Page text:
From: hughes@ah.com (Eric Hughes)

To: cypherpunks@toad.com

Message Hash: aeda0458d5006a5ff456c79f33175df7ed95d2b09fe5a660f4967187eb92cc3d

Message ID: <9402080759.AA00803@ah.com>

Reply To: <199402080633.WAA27612@jobe.shell.portal.com>

UTC Datetime: 1994-02-08 08:06:46 UTC

Raw Date: Tue, 8 Feb 94 00:06:46 PST

```
From: hughes@ah.com (Eric Hughes)
Date: Tue, 8 Feb 94 00:06:46 PST
To: cypherpunks@toad.com
Subject: Magic Money coins
In-Reply-To: <199402080633.WAA27612@jobe.shell.portal.com>
Message-ID: <9402080759.AA00803@ah.com>
MIME-Version: 1.0
Content-Type: text/plain
>I was thinking over the attack I described on Magic Money and Chaum
>cash, and I now think it will not actually work, especially in the case
>of the Chaum cash.
Well, with Chaum's signature pairs of the form <x,f(x)^(1/e)>, you'd
still have to calculate some inverse value of a one-way function.
On he other hand, Hal says that his attack against MM coins doesn't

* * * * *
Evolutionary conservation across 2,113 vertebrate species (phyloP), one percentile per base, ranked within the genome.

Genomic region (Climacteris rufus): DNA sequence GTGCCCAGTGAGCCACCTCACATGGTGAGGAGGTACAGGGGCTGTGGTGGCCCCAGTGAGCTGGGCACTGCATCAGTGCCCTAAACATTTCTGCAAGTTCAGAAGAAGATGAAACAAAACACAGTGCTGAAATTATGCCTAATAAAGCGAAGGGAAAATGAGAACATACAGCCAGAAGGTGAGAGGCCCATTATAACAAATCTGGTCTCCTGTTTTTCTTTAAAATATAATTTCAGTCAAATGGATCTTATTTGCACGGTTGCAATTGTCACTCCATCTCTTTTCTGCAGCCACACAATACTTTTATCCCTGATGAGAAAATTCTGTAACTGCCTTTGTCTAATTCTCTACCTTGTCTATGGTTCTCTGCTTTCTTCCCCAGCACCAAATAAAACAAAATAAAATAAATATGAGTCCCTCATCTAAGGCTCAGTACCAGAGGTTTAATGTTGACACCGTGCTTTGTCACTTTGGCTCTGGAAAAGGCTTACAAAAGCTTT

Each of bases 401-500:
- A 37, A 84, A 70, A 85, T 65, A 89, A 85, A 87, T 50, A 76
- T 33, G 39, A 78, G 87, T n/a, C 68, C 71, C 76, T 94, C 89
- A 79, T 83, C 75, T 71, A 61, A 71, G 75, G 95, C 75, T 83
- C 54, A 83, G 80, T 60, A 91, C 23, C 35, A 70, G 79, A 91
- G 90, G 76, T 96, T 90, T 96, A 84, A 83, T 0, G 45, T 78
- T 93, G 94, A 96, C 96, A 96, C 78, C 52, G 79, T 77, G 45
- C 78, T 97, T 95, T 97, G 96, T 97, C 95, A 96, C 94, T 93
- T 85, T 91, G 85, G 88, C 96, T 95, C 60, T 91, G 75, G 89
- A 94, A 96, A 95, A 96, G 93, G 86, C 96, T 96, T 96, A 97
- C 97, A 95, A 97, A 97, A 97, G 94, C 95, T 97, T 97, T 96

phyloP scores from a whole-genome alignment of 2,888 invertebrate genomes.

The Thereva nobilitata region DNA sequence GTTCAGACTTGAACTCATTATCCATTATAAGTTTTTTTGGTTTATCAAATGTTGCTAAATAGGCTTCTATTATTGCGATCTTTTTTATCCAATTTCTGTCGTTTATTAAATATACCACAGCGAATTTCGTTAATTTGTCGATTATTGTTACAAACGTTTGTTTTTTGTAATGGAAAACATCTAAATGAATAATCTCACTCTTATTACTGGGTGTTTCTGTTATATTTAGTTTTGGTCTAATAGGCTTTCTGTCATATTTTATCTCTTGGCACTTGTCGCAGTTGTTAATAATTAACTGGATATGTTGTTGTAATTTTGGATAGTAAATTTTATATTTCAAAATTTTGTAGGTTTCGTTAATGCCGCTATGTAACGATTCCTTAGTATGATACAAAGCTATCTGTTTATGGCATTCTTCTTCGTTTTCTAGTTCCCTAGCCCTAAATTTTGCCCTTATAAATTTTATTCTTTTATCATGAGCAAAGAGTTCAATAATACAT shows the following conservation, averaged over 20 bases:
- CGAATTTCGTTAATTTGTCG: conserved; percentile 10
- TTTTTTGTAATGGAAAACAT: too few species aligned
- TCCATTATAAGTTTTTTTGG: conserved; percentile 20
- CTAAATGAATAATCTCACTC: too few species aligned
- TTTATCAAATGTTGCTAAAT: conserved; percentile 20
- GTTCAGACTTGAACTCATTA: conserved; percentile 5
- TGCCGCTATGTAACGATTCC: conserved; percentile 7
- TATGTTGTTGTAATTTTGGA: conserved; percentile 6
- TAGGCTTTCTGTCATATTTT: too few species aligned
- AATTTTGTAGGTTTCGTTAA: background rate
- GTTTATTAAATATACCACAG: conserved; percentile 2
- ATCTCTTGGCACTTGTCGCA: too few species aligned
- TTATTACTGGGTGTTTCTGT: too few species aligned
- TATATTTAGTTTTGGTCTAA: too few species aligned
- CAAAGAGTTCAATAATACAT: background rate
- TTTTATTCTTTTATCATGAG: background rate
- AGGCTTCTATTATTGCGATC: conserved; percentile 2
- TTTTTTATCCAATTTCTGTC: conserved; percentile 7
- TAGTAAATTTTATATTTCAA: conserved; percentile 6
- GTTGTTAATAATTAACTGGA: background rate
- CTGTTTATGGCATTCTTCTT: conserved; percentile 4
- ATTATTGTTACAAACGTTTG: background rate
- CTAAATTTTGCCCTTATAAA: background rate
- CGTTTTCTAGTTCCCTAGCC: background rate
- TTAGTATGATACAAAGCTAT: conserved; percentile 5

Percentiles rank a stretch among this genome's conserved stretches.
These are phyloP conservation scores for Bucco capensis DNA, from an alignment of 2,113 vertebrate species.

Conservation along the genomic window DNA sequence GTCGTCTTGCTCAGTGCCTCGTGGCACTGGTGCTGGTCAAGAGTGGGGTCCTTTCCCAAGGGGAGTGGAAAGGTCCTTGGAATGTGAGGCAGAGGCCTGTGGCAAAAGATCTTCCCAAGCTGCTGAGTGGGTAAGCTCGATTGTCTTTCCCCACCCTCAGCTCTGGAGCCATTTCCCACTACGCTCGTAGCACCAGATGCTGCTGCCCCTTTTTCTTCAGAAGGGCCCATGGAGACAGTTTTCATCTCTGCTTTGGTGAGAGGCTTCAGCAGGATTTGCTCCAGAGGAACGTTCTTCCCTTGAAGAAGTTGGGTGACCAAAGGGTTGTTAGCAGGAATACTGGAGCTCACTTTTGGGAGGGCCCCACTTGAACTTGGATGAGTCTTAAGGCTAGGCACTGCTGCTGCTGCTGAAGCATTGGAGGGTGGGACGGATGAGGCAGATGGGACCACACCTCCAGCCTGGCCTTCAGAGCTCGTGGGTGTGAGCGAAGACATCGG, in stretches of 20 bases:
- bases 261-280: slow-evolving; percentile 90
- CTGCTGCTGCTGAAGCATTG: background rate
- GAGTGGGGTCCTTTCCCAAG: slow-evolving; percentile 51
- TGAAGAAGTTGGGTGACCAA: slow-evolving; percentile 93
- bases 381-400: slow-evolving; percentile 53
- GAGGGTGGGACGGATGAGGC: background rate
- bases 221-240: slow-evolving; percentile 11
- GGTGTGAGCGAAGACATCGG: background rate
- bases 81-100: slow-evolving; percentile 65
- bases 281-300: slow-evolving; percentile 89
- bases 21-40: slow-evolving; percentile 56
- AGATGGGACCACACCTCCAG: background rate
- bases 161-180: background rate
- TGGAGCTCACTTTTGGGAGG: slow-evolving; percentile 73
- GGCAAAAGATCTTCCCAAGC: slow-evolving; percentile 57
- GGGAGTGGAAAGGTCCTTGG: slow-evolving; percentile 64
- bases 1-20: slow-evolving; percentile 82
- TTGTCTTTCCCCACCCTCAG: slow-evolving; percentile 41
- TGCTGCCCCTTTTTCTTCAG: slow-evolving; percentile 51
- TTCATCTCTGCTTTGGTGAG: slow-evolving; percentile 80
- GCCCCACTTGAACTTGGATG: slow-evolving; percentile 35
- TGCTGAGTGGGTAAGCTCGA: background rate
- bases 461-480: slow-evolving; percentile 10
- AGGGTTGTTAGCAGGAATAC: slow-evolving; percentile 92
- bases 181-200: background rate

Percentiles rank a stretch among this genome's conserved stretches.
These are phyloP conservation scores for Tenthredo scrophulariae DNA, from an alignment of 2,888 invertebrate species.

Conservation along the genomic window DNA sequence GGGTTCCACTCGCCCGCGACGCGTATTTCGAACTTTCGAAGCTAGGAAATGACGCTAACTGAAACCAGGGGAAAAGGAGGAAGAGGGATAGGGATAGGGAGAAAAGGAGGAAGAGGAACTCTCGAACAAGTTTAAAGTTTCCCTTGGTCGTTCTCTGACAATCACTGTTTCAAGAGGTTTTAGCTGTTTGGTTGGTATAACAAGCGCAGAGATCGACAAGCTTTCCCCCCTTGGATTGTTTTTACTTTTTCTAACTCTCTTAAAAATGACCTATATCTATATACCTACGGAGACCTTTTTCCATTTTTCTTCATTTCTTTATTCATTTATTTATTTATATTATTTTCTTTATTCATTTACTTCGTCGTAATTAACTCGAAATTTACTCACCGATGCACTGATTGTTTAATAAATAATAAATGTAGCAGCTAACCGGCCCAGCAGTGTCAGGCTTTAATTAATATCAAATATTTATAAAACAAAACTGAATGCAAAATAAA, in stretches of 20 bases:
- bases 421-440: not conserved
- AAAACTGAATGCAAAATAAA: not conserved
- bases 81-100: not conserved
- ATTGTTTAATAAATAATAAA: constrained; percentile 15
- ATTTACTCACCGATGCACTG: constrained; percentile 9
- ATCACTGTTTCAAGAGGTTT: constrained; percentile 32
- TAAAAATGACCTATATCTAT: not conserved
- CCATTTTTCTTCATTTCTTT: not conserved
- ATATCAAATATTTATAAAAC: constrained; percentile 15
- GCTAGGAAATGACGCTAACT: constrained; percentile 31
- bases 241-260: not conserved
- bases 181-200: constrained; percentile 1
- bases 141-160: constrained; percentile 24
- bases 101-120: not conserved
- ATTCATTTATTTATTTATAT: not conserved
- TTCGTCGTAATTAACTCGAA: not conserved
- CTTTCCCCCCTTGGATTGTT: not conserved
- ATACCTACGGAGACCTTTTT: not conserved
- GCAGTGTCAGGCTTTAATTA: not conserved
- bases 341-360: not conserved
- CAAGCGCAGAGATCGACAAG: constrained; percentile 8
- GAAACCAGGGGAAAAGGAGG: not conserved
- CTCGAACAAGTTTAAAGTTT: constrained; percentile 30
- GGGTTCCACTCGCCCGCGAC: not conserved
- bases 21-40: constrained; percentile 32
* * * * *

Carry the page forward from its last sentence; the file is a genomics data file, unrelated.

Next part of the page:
work. That's OK, as far as it goes.
The problem is really quite general. Given a set of signatures on the
same modulus, how can one calculate signed values of a particular
sort? In the proceeding, let { < a_i, a_i^(1/e) > } be the set of
signatures one has, e the public key, n = pq the modulus, S the set of
acceptable signed elements.
Note that the product of any two signatures, pairwise, yields another
valid signature. A signature can be multiplied by itself as well.
These are valid as RSA signatures but possibly not as any special coin
format. Note that the Chaum signature pair above prevents
multiplicative combinations entirely.
The problem is then "Can we find an element of S in the multiplicative
span of the { a_i } modulo n?" (The multiplicative span is any
product of the a_i, possibly taken multiple times.)
Hal's attack was about the about problem, _but without the modulo n_.
There's a subtlety to remember here: factoring doesn't mean anything
in a field. The RSA ring is almost-a-field; if you can find a
non-invertible element, you've factored the modulus. Factoring only
make good sense in rings where lots of elements are _not_ invertible.